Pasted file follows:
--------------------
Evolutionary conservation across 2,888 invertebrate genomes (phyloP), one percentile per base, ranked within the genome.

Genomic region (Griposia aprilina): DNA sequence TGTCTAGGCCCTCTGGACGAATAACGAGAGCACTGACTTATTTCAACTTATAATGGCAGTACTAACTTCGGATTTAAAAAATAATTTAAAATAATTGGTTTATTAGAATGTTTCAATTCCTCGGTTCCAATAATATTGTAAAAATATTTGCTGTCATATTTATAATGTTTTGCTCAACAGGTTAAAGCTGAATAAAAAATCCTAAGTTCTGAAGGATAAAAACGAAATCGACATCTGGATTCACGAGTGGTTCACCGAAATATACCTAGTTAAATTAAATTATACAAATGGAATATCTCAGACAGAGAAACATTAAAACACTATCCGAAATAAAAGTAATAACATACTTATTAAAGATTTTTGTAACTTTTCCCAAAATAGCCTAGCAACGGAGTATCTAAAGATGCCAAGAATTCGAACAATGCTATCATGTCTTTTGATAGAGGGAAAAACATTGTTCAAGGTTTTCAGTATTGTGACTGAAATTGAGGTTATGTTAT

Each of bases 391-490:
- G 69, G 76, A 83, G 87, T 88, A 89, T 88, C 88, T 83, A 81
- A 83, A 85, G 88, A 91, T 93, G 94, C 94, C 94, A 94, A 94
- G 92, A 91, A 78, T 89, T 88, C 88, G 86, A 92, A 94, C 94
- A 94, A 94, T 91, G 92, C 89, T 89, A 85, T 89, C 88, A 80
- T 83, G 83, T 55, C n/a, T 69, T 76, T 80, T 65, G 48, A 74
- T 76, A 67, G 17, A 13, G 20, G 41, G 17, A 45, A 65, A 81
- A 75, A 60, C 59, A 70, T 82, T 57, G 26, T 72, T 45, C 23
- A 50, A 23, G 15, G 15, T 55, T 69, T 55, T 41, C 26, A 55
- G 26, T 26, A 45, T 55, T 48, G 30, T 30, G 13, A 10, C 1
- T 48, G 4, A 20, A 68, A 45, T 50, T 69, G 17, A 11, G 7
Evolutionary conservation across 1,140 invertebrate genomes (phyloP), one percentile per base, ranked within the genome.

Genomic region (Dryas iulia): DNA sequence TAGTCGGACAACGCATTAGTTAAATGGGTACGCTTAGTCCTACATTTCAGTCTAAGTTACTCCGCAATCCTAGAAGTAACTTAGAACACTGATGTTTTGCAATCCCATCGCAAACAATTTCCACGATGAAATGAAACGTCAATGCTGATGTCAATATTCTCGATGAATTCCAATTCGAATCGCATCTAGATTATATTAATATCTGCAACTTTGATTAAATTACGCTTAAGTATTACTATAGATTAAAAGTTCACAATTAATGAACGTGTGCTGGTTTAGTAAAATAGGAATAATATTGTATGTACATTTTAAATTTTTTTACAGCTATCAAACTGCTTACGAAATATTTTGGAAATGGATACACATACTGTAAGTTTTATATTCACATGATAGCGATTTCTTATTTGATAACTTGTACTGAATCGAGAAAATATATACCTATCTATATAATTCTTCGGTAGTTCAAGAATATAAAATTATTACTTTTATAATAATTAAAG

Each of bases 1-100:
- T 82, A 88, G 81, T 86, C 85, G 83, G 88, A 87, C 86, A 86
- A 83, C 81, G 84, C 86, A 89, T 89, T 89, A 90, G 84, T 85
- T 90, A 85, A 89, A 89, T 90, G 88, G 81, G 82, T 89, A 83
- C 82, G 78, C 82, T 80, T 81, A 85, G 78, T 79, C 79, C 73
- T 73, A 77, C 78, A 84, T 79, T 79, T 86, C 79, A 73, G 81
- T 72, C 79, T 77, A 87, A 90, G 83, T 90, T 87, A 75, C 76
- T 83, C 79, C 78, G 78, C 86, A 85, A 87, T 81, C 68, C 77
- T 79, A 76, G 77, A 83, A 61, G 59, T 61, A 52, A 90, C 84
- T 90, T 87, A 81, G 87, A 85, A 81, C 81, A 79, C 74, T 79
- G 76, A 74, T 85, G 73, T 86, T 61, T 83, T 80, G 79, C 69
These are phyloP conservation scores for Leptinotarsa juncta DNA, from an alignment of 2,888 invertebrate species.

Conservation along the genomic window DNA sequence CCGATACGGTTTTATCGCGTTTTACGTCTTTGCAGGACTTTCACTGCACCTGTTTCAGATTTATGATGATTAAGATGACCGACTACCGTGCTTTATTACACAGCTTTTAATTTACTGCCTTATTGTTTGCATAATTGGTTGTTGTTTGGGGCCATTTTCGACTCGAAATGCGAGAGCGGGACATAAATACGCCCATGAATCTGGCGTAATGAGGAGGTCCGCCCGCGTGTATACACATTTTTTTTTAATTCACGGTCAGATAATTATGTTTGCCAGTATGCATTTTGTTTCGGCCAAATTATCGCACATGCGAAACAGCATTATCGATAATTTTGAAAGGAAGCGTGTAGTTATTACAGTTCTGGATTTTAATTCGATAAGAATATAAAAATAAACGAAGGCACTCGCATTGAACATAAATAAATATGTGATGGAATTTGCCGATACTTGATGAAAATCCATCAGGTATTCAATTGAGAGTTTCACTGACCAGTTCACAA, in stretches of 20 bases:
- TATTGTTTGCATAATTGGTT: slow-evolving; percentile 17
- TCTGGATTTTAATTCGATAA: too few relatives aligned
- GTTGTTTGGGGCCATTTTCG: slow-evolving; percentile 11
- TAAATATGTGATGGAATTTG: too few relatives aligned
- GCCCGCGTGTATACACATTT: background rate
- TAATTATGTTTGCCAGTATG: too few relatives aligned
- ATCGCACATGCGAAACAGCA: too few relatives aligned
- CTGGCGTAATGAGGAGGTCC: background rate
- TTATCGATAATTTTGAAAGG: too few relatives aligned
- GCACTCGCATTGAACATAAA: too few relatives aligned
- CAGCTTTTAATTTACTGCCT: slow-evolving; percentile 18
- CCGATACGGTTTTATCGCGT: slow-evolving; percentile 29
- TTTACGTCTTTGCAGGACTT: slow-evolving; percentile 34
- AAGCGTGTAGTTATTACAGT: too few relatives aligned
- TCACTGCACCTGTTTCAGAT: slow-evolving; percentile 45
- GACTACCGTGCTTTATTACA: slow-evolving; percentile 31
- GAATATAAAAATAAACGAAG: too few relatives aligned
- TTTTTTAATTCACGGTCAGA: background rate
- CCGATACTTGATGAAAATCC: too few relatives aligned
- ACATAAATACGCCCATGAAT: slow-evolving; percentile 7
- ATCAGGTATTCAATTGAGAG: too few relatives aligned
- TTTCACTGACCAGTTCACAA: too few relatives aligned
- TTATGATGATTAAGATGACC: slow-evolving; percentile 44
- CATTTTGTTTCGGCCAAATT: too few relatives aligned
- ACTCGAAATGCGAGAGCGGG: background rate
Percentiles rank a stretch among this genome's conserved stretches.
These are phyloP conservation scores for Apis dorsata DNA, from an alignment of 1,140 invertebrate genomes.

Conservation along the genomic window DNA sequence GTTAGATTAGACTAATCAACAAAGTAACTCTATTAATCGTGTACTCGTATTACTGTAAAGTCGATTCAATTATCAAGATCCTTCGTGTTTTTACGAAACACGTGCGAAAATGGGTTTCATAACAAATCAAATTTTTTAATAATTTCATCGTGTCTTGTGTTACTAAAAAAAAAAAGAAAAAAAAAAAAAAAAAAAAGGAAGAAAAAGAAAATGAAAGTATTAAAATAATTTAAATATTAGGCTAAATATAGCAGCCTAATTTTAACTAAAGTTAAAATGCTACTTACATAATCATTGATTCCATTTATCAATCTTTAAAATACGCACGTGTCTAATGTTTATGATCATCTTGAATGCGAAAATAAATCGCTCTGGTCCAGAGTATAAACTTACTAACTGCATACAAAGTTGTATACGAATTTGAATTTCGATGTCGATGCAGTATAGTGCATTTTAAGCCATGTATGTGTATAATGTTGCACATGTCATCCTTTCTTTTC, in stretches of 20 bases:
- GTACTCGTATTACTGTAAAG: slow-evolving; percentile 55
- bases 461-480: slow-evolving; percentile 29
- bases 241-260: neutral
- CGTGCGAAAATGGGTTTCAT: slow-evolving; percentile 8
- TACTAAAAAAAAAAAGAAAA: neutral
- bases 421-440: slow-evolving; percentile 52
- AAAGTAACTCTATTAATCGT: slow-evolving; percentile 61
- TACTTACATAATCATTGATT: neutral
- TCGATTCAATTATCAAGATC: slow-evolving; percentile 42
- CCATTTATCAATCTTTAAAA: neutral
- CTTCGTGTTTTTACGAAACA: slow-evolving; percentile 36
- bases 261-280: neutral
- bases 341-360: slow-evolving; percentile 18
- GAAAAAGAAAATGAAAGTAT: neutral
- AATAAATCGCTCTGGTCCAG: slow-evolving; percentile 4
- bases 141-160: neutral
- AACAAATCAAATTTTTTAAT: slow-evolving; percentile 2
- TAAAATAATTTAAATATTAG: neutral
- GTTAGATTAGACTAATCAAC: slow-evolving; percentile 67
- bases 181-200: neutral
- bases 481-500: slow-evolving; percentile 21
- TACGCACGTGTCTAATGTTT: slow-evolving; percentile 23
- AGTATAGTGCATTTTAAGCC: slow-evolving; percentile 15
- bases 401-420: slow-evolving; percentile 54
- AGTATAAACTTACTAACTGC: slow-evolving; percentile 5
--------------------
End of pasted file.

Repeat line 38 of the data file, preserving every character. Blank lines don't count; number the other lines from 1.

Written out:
- GCACTCGCATTGAACATAAA: too few relatives aligned